Lackluster Start to New Year…..
U.S. equities closed lower, with the major indexes posting weekly losses to kick off 2022. The possibility that the Fed could accelerate down the path to monetary policy tightening remained the main catalyst of the weakness in stocks, along with persistent inflation pressures. Another mixed nonfarm payroll report added to the uncertainty, as it showed December job growth severely missed forecasts, even though the unemployment rate dropped much more than expected. In other economic news, consumer credit soared to it largest level on record. On the equity front, T-Mobile US reported stronger-than-expected Q4 subscriber additions but offered some cautious commentary, while GameStop rose amid reports it plans to launch a division to develop a market for NFTs and establish cryptocurrency partnerships. Treasuries were mixed in the wake of the employment data, and the U.S. dollar fell, while crude oil prices declined, and gold was higher. Stocks in both Europe and Asia finished mixed as the markets grappled with the Fed’s minutes, data, and the omicron variant.
The Dow Jones Industrial Average shed 5 points to 36,232, the S&P 500 Index declined 19 points (0.4%) to 4,677, and the Nasdaq Composite fell 145 points (1.0%) to 14,936. In heavy volume, 4.1 billion shares of NYSE-listed stocks were traded, and 4.2 billion shares changed hands on the Nasdaq. WTI crude oil lost $0.56 to $78.90 per barrel. Elsewhere, the gold spot price advanced $5.20 to $1,794.40 per ounce, and the Dollar Index—a comparison of the U.S. dollar to six major world currencies—lost 0.6% to 95.75. Markets were lower for the week, as the DJIA ticked 0.3% lower, the S&P 500 decreased 1.9%, and the Nasdaq Composite plunged 4.5%.
December job growth misses again but unemployment rate falls more than expected…..
Non-farm payrolls rose by 199,000 jobs month-over-month (m/m) in December, well below the Bloomberg consensus estimate of a 450,000 rise, while November’s figure was upwardly-adjusted to an increase of 249,000. Excluding government hiring and firing, private sector payrolls increased by 211,000, versus the forecasted rise of 400,000, after increasing by a positively-revised 270,000 in November. The labor force participation rate remained at November’s upwardly-revised 61.9% figure, in line with forecasts. The Department of Labor said employment continued to trend up in leisure and hospitality, in professional and business services, in manufacturing, in construction, and in transportation and warehousing.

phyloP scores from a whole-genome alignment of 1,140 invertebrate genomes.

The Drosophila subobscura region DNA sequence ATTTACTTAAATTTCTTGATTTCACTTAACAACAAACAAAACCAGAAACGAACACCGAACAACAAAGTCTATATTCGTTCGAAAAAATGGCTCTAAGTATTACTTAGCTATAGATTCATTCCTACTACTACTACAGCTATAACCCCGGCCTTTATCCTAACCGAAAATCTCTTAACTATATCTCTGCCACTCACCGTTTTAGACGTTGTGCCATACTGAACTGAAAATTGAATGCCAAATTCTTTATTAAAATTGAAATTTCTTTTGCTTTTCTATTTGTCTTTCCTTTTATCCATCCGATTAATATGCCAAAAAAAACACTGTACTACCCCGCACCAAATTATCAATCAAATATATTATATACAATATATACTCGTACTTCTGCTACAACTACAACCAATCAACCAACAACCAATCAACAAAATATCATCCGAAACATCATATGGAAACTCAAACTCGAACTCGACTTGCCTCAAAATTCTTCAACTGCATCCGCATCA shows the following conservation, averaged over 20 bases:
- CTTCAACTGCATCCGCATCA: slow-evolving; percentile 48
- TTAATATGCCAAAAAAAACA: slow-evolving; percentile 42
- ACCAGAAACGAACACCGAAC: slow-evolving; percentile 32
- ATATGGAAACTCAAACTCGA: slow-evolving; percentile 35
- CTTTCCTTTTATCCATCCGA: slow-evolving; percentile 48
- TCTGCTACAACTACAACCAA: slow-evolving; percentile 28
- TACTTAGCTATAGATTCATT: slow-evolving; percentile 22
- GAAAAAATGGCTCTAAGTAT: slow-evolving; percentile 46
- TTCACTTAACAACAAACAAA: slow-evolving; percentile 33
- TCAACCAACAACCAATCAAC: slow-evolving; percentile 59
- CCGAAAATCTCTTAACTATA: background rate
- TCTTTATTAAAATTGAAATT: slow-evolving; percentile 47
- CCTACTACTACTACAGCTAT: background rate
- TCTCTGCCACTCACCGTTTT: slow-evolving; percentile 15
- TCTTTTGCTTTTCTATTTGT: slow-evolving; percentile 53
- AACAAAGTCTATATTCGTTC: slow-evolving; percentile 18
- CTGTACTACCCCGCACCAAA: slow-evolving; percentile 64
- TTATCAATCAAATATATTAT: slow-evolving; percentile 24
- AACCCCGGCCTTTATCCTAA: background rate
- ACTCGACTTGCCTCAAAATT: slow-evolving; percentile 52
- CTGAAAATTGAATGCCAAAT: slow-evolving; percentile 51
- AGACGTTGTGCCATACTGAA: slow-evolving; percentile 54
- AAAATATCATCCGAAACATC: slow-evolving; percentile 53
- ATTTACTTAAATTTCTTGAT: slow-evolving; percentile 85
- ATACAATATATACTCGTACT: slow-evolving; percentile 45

The unemployment rate fell to 3.9% from November’s 4.2% rate, versus expectations of a dip to 4.1%. The underemployment rate—including total unemployed and those employed part time for economic reasons, along with people who are marginally attached to the labor force—dropped to 7.3% from the prior month’s 7.7% rate. The Labor Department noted that the number of unemployed persons decreased by 483,000 to 6.3 million, with this figure down by 4.5 million over the year. In February 2020, prior to the pandemic, the unemployment rate was 3.5% and unemployed persons numbered 5.7 million. Average hourly earnings increased 0.6% m/m, north of projections calling for a match of November’s positively-revised 0.4% rise. Year-over-year (y/y), wages were 4.7% higher, above forecasts of a 4.2% rise. Finally, average weekly hours remained at November’s downwardly-revised 34.7, below estimates to rise to 34.8.
Consumer credit, released in the final hour of trading, showed consumer borrowing surged by $40.0 billion during November, double the $20.0 billion forecast of economists polled by Bloomberg, while October’s figure was adjusted downward to an increase of $16.0 billion from the originally reported $16.9 billion. Non-revolving debt, which includes student loans and loans for vehicles and mobile homes, increased to $20.1 billion, a 7.2% increase y/y, while revolving debt, which includes credit cards, rose by $19.8 billion, a 23.4% y/y jump.
Treasuries were mixed, as the yield on the 2-year note was down 1 basis point (bp) at 0.87%, while the yield on the 10-year note rose 4 bps to 1.77%, and the 30-year bond rate gained 3 bps to 2.13%.
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